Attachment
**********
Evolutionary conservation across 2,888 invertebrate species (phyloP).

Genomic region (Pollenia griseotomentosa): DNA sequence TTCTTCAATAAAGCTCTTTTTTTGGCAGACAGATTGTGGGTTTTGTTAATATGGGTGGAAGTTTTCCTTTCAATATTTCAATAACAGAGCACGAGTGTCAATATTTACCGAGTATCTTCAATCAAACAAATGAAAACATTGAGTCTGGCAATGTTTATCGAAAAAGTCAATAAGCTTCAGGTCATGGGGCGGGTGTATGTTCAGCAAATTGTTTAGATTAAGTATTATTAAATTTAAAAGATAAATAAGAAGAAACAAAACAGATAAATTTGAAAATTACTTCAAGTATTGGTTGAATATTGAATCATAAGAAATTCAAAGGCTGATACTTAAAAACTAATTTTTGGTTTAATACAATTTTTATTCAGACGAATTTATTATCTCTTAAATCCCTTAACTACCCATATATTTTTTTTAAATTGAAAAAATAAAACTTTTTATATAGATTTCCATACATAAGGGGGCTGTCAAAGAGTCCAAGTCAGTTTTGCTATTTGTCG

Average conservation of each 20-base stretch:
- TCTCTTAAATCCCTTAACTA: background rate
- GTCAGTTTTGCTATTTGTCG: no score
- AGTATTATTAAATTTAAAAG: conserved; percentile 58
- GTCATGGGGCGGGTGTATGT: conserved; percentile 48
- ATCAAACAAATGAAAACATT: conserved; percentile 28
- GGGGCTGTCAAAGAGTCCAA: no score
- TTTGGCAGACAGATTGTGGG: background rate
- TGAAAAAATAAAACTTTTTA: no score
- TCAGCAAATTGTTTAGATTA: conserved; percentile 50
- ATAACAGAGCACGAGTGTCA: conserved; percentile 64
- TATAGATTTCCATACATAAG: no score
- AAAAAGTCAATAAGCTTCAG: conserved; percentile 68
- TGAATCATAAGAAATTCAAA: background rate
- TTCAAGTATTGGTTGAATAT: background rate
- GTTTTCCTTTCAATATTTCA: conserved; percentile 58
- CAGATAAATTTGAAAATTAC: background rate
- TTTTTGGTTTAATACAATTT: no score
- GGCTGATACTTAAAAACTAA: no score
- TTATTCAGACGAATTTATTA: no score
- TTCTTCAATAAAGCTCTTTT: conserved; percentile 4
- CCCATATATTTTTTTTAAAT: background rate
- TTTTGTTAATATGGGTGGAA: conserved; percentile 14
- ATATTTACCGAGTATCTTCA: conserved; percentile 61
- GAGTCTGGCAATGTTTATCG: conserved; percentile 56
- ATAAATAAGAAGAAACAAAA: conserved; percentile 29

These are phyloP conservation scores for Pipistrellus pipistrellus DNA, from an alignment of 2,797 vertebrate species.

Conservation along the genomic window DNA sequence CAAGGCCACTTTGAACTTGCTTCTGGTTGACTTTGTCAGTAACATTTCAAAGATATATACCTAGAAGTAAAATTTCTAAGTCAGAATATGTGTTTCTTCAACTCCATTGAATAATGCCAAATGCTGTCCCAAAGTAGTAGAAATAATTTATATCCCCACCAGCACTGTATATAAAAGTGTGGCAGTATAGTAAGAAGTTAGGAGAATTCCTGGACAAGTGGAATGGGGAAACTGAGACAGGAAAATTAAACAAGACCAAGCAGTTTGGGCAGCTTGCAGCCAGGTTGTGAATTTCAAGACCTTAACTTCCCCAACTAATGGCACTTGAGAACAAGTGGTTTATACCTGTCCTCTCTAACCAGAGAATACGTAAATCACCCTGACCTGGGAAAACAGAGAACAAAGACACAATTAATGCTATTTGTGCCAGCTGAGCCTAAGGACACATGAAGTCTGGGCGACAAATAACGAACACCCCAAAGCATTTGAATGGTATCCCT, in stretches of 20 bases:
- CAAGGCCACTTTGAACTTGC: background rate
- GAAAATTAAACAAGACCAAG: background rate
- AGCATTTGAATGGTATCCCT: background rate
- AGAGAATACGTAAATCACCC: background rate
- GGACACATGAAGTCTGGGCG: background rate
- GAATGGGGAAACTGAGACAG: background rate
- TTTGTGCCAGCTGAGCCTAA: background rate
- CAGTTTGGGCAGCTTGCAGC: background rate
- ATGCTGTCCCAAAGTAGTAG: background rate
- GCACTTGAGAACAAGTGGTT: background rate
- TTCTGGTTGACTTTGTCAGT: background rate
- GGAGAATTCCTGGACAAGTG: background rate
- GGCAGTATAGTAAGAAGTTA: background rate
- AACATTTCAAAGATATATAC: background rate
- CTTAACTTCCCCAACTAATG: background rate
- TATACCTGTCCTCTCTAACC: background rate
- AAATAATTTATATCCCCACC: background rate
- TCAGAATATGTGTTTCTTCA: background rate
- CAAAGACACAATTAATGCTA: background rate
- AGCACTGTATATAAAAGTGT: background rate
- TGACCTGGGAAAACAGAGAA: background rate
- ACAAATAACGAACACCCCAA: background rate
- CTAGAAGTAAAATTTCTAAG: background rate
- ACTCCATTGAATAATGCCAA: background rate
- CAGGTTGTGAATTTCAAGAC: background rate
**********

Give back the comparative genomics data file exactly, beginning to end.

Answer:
Evolutionary conservation across 2,888 invertebrate species (phyloP).

Genomic region (Pollenia griseotomentosa): DNA sequence TTCTTCAATAAAGCTCTTTTTTTGGCAGACAGATTGTGGGTTTTGTTAATATGGGTGGAAGTTTTCCTTTCAATATTTCAATAACAGAGCACGAGTGTCAATATTTACCGAGTATCTTCAATCAAACAAATGAAAACATTGAGTCTGGCAATGTTTATCGAAAAAGTCAATAAGCTTCAGGTCATGGGGCGGGTGTATGTTCAGCAAATTGTTTAGATTAAGTATTATTAAATTTAAAAGATAAATAAGAAGAAACAAAACAGATAAATTTGAAAATTACTTCAAGTATTGGTTGAATATTGAATCATAAGAAATTCAAAGGCTGATACTTAAAAACTAATTTTTGGTTTAATACAATTTTTATTCAGACGAATTTATTATCTCTTAAATCCCTTAACTACCCATATATTTTTTTTAAATTGAAAAAATAAAACTTTTTATATAGATTTCCATACATAAGGGGGCTGTCAAAGAGTCCAAGTCAGTTTTGCTATTTGTCG

Average conservation of each 20-base stretch:
- TCTCTTAAATCCCTTAACTA: background rate
- GTCAGTTTTGCTATTTGTCG: no score
- AGTATTATTAAATTTAAAAG: conserved; percentile 58
- GTCATGGGGCGGGTGTATGT: conserved; percentile 48
- ATCAAACAAATGAAAACATT: conserved; percentile 28
- GGGGCTGTCAAAGAGTCCAA: no score
- TTTGGCAGACAGATTGTGGG: background rate
- TGAAAAAATAAAACTTTTTA: no score
- TCAGCAAATTGTTTAGATTA: conserved; percentile 50
- ATAACAGAGCACGAGTGTCA: conserved; percentile 64
- TATAGATTTCCATACATAAG: no score
- AAAAAGTCAATAAGCTTCAG: conserved; percentile 68
- TGAATCATAAGAAATTCAAA: background rate
- TTCAAGTATTGGTTGAATAT: background rate
- GTTTTCCTTTCAATATTTCA: conserved; percentile 58
- CAGATAAATTTGAAAATTAC: background rate
- TTTTTGGTTTAATACAATTT: no score
- GGCTGATACTTAAAAACTAA: no score
- TTATTCAGACGAATTTATTA: no score
- TTCTTCAATAAAGCTCTTTT: conserved; percentile 4
- CCCATATATTTTTTTTAAAT: background rate
- TTTTGTTAATATGGGTGGAA: conserved; percentile 14
- ATATTTACCGAGTATCTTCA: conserved; percentile 61
- GAGTCTGGCAATGTTTATCG: conserved; percentile 56
- ATAAATAAGAAGAAACAAAA: conserved; percentile 29

These are phyloP conservation scores for Pipistrellus pipistrellus DNA, from an alignment of 2,797 vertebrate species.

Conservation along the genomic window DNA sequence CAAGGCCACTTTGAACTTGCTTCTGGTTGACTTTGTCAGTAACATTTCAAAGATATATACCTAGAAGTAAAATTTCTAAGTCAGAATATGTGTTTCTTCAACTCCATTGAATAATGCCAAATGCTGTCCCAAAGTAGTAGAAATAATTTATATCCCCACCAGCACTGTATATAAAAGTGTGGCAGTATAGTAAGAAGTTAGGAGAATTCCTGGACAAGTGGAATGGGGAAACTGAGACAGGAAAATTAAACAAGACCAAGCAGTTTGGGCAGCTTGCAGCCAGGTTGTGAATTTCAAGACCTTAACTTCCCCAACTAATGGCACTTGAGAACAAGTGGTTTATACCTGTCCTCTCTAACCAGAGAATACGTAAATCACCCTGACCTGGGAAAACAGAGAACAAAGACACAATTAATGCTATTTGTGCCAGCTGAGCCTAAGGACACATGAAGTCTGGGCGACAAATAACGAACACCCCAAAGCATTTGAATGGTATCCCT, in stretches of 20 bases:
- CAAGGCCACTTTGAACTTGC: background rate
- GAAAATTAAACAAGACCAAG: background rate
- AGCATTTGAATGGTATCCCT: background rate
- AGAGAATACGTAAATCACCC: background rate
- GGACACATGAAGTCTGGGCG: background rate
- GAATGGGGAAACTGAGACAG: background rate
- TTTGTGCCAGCTGAGCCTAA: background rate
- CAGTTTGGGCAGCTTGCAGC: background rate
- ATGCTGTCCCAAAGTAGTAG: background rate
- GCACTTGAGAACAAGTGGTT: background rate
- TTCTGGTTGACTTTGTCAGT: background rate
- GGAGAATTCCTGGACAAGTG: background rate
- GGCAGTATAGTAAGAAGTTA: background rate
- AACATTTCAAAGATATATAC: background rate
- CTTAACTTCCCCAACTAATG: background rate
- TATACCTGTCCTCTCTAACC: background rate
- AAATAATTTATATCCCCACC: background rate
- TCAGAATATGTGTTTCTTCA: background rate
- CAAAGACACAATTAATGCTA: background rate
- AGCACTGTATATAAAAGTGT: background rate
- TGACCTGGGAAAACAGAGAA: background rate
- ACAAATAACGAACACCCCAA: background rate
- CTAGAAGTAAAATTTCTAAG: background rate
- ACTCCATTGAATAATGCCAA: background rate
- CAGGTTGTGAATTTCAAGAC: background rate